'vimdiff a b' always prints "2 files to edit". I don't want to see that. How can I avoid it?

Here is an example:

⚡ vimdiff  a b                                                                                                                               
2 files to edit

I want to use vimdiff from a bash script and don't want to see this output

  • 1
    You could of course just launch it with 2>/dev/null. Why do you need this?It seems like such a minor annoyance. Oh, on a completely irrelevant note, could you share your $PS1? What is the character you are using as a prompt? – terdon Feb 1 '13 at 14:55
  • 1
    vimdiff a b 2>/dev/null does not work for me. – Eric Johnson Feb 1 '13 at 15:00
  • I'm just sticking the unicode character in there. My $PS1 is defined here: github.com/kablamo/dotfiles/blob/master/links/.bash/prompt.sh – Eric Johnson Feb 1 '13 at 15:02
  • Nice, thanks :). And you're right, redirecting STDERR does not seem to work. I thought it did, but I just didn't see the line. – terdon Feb 1 '13 at 15:12
  • The answer seems to be here. Make sure to read the comments. – terdon Feb 1 '13 at 15:21
up vote 3 down vote accepted

Looking through the vim source, it looks like that message can only be suppressed when launching the executable as ex and using its -s option, or by not having a console.

Neither approach will work for diffing.

However, the message is only output if there is more than one file specified on the command line.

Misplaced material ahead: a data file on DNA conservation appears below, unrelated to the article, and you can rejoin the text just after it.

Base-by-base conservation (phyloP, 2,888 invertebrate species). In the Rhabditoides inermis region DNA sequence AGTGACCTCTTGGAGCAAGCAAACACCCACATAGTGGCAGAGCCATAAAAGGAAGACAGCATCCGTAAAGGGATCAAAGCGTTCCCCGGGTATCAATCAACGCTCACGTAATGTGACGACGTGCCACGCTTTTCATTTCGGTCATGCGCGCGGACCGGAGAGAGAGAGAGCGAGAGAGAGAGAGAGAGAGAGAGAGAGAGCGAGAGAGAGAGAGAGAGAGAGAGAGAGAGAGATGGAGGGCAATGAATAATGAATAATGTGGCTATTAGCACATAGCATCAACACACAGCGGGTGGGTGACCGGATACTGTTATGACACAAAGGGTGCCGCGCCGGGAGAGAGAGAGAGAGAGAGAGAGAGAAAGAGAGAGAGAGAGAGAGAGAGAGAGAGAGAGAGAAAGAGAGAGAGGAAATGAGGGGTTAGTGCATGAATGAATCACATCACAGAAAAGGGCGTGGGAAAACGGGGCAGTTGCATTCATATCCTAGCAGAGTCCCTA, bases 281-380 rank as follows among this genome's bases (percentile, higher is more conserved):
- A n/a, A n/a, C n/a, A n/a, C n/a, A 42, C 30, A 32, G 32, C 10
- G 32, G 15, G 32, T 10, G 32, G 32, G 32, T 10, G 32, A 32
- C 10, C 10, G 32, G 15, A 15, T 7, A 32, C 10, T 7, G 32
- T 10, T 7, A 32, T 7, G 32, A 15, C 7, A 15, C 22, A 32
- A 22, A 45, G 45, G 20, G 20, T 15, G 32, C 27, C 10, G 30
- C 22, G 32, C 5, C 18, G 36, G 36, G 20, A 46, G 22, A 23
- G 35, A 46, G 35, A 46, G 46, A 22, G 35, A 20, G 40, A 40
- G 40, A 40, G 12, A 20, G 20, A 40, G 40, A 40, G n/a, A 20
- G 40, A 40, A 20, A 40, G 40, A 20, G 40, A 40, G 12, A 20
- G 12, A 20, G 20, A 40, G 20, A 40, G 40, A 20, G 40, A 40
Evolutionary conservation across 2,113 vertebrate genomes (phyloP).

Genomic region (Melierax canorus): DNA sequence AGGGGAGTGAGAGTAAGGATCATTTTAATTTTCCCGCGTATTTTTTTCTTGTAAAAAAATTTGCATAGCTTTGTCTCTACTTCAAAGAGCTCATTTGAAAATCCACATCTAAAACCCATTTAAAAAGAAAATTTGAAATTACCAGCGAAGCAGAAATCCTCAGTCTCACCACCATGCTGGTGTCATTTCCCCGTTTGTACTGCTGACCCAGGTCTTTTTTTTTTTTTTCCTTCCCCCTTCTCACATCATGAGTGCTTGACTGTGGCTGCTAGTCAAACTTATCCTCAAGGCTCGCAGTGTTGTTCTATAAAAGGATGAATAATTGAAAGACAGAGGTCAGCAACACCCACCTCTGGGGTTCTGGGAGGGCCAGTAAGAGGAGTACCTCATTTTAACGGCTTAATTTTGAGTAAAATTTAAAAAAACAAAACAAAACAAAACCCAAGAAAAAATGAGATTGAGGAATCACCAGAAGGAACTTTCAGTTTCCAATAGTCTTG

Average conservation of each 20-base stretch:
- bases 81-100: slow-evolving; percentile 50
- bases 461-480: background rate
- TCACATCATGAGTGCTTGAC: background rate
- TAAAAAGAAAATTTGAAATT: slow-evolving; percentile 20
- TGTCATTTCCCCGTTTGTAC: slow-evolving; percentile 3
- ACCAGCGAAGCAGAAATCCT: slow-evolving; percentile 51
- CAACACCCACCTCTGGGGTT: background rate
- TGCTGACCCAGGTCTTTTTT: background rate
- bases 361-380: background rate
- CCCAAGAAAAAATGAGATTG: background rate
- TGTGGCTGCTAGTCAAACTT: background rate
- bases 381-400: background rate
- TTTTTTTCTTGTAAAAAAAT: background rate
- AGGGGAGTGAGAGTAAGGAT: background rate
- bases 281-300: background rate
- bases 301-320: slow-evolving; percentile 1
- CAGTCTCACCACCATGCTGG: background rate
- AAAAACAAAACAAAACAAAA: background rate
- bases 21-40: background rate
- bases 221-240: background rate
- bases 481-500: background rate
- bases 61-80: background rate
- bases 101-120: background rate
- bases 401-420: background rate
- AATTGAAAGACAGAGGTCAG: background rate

So let's trick it:

vim a -c "vert diffsplit b"

Which basically says "Edit file a with vim, and once a is loaded, open a vertical split with file b and diff them".

  • Hey that works! Awesome, thanks! Now I have remember where it was that I wanted this. Good news is I think its still useful info for me. – Eric Johnson Aug 29 '14 at 17:01
  • If your second file has a space in the path or filename, this solution doesn't work. I worked around it by instead calling vim with the -d flag and sending output to /dev/null, like this (The quotes will correctly pass the arguments with spaces.): vim -d "$a" "$b" >/dev/null – DevDaddyNick Apr 20 '17 at 16:45
  • @DevDaddyNick Doesn't that hide vim altogether for you? It does for me, using zsh as my shell, with oh-my-zsh based configuration. – codelahoma May 13 '17 at 15:43
  • Yeah, I found out later my solution only works when you're not using Vim in the terminal. I was using Macvim, but the next time I tried this solution when SSH'd into another machine, it suppressed Vim altogether. – DevDaddyNick May 15 '17 at 13:18
  • For anyone else wanting to dig around in the code, the relevant line in the code as of today's date is here in main.c – xdhmoore Sep 1 '17 at 1:58

Set in your .vimrc

set shortmess=at

More tips and triks.

  • 3
    This does not work for me. I suspect this only affects messages inside vim not on the commandline. – Eric Johnson Feb 1 '13 at 15:03

According to this post on SO, setting this in your vimrc should do the trick:

set shortmess=filnxtToO
  • 3
    Sorry this doesn't work for me either even when I use --noplugin. I still get a msg. I'm not talking about the msg in the editor. After you close the editor, there is a msg and thats what i want to get rid of. Thanks though – Eric Johnson Feb 2 '13 at 13:13

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